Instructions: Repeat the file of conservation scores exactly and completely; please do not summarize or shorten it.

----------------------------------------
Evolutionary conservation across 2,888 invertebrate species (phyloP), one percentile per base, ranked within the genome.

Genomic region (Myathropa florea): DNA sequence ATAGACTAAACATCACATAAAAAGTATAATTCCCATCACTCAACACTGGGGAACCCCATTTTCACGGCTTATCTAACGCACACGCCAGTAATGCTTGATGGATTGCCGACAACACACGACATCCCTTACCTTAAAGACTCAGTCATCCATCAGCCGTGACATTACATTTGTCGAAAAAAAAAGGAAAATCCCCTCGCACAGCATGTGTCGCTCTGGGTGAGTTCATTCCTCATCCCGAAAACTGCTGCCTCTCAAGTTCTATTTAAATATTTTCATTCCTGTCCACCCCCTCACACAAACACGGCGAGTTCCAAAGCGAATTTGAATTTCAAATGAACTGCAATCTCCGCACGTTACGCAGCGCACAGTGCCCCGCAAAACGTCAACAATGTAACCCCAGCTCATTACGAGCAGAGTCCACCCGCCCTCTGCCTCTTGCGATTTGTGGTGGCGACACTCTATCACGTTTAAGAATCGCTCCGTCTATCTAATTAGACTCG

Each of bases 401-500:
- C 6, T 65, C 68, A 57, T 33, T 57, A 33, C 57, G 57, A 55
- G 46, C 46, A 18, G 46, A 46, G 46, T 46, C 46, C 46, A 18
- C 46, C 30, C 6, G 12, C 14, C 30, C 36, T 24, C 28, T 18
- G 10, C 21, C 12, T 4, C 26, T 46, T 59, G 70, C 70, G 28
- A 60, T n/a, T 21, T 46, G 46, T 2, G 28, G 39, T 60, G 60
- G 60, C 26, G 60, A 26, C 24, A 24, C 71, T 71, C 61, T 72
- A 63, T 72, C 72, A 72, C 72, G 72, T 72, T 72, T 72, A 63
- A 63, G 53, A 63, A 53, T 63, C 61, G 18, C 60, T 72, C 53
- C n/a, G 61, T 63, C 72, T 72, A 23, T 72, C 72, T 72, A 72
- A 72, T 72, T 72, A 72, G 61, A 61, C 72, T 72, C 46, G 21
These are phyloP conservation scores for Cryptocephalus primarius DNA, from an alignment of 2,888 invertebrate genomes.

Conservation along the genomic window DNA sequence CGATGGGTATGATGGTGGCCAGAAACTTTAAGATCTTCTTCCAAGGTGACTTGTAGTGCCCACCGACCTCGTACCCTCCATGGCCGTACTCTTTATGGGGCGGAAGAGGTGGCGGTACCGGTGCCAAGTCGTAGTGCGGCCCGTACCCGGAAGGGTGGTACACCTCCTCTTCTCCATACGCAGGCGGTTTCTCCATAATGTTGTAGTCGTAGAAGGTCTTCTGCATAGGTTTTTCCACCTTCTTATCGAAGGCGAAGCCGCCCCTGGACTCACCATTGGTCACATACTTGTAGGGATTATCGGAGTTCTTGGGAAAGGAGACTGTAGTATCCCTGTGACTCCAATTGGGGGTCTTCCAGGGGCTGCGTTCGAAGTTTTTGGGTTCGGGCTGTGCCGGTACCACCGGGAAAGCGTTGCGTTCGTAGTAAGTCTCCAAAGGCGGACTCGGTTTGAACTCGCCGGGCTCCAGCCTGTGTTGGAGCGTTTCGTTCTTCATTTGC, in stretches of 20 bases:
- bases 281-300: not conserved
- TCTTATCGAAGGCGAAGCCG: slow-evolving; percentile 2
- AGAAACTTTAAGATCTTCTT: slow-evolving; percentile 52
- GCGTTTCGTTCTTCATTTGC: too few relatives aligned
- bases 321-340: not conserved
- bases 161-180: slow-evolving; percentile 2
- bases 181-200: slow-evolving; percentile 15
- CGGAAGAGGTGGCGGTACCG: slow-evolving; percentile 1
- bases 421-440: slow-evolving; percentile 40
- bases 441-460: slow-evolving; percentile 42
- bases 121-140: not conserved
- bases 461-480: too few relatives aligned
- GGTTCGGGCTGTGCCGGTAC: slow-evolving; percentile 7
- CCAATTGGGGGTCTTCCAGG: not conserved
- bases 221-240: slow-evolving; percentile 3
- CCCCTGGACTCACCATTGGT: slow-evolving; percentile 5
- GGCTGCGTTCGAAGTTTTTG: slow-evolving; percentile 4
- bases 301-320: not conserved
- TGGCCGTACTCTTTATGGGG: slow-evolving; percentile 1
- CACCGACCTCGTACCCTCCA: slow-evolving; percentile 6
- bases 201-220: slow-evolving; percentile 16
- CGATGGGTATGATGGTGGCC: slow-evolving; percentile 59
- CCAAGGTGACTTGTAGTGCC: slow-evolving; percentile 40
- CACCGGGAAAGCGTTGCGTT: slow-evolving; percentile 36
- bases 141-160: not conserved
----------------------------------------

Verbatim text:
Evolutionary conservation across 2,888 invertebrate species (phyloP), one percentile per base, ranked within the genome.

Genomic region (Myathropa florea): DNA sequence ATAGACTAAACATCACATAAAAAGTATAATTCCCATCACTCAACACTGGGGAACCCCATTTTCACGGCTTATCTAACGCACACGCCAGTAATGCTTGATGGATTGCCGACAACACACGACATCCCTTACCTTAAAGACTCAGTCATCCATCAGCCGTGACATTACATTTGTCGAAAAAAAAAGGAAAATCCCCTCGCACAGCATGTGTCGCTCTGGGTGAGTTCATTCCTCATCCCGAAAACTGCTGCCTCTCAAGTTCTATTTAAATATTTTCATTCCTGTCCACCCCCTCACACAAACACGGCGAGTTCCAAAGCGAATTTGAATTTCAAATGAACTGCAATCTCCGCACGTTACGCAGCGCACAGTGCCCCGCAAAACGTCAACAATGTAACCCCAGCTCATTACGAGCAGAGTCCACCCGCCCTCTGCCTCTTGCGATTTGTGGTGGCGACACTCTATCACGTTTAAGAATCGCTCCGTCTATCTAATTAGACTCG

Each of bases 401-500:
- C 6, T 65, C 68, A 57, T 33, T 57, A 33, C 57, G 57, A 55
- G 46, C 46, A 18, G 46, A 46, G 46, T 46, C 46, C 46, A 18
- C 46, C 30, C 6, G 12, C 14, C 30, C 36, T 24, C 28, T 18
- G 10, C 21, C 12, T 4, C 26, T 46, T 59, G 70, C 70, G 28
- A 60, T n/a, T 21, T 46, G 46, T 2, G 28, G 39, T 60, G 60
- G 60, C 26, G 60, A 26, C 24, A 24, C 71, T 71, C 61, T 72
- A 63, T 72, C 72, A 72, C 72, G 72, T 72, T 72, T 72, A 63
- A 63, G 53, A 63, A 53, T 63, C 61, G 18, C 60, T 72, C 53
- C n/a, G 61, T 63, C 72, T 72, A 23, T 72, C 72, T 72, A 72
- A 72, T 72, T 72, A 72, G 61, A 61, C 72, T 72, C 46, G 21
These are phyloP conservation scores for Cryptocephalus primarius DNA, from an alignment of 2,888 invertebrate genomes.

Conservation along the genomic window DNA sequence CGATGGGTATGATGGTGGCCAGAAACTTTAAGATCTTCTTCCAAGGTGACTTGTAGTGCCCACCGACCTCGTACCCTCCATGGCCGTACTCTTTATGGGGCGGAAGAGGTGGCGGTACCGGTGCCAAGTCGTAGTGCGGCCCGTACCCGGAAGGGTGGTACACCTCCTCTTCTCCATACGCAGGCGGTTTCTCCATAATGTTGTAGTCGTAGAAGGTCTTCTGCATAGGTTTTTCCACCTTCTTATCGAAGGCGAAGCCGCCCCTGGACTCACCATTGGTCACATACTTGTAGGGATTATCGGAGTTCTTGGGAAAGGAGACTGTAGTATCCCTGTGACTCCAATTGGGGGTCTTCCAGGGGCTGCGTTCGAAGTTTTTGGGTTCGGGCTGTGCCGGTACCACCGGGAAAGCGTTGCGTTCGTAGTAAGTCTCCAAAGGCGGACTCGGTTTGAACTCGCCGGGCTCCAGCCTGTGTTGGAGCGTTTCGTTCTTCATTTGC, in stretches of 20 bases:
- bases 281-300: not conserved
- TCTTATCGAAGGCGAAGCCG: slow-evolving; percentile 2
- AGAAACTTTAAGATCTTCTT: slow-evolving; percentile 52
- GCGTTTCGTTCTTCATTTGC: too few relatives aligned
- bases 321-340: not conserved
- bases 161-180: slow-evolving; percentile 2
- bases 181-200: slow-evolving; percentile 15
- CGGAAGAGGTGGCGGTACCG: slow-evolving; percentile 1
- bases 421-440: slow-evolving; percentile 40
- bases 441-460: slow-evolving; percentile 42
- bases 121-140: not conserved
- bases 461-480: too few relatives aligned
- GGTTCGGGCTGTGCCGGTAC: slow-evolving; percentile 7
- CCAATTGGGGGTCTTCCAGG: not conserved
- bases 221-240: slow-evolving; percentile 3
- CCCCTGGACTCACCATTGGT: slow-evolving; percentile 5
- GGCTGCGTTCGAAGTTTTTG: slow-evolving; percentile 4
- bases 301-320: not conserved
- TGGCCGTACTCTTTATGGGG: slow-evolving; percentile 1
- CACCGACCTCGTACCCTCCA: slow-evolving; percentile 6
- bases 201-220: slow-evolving; percentile 16
- CGATGGGTATGATGGTGGCC: slow-evolving; percentile 59
- CCAAGGTGACTTGTAGTGCC: slow-evolving; percentile 40
- CACCGGGAAAGCGTTGCGTT: slow-evolving; percentile 36
- bases 141-160: not conserved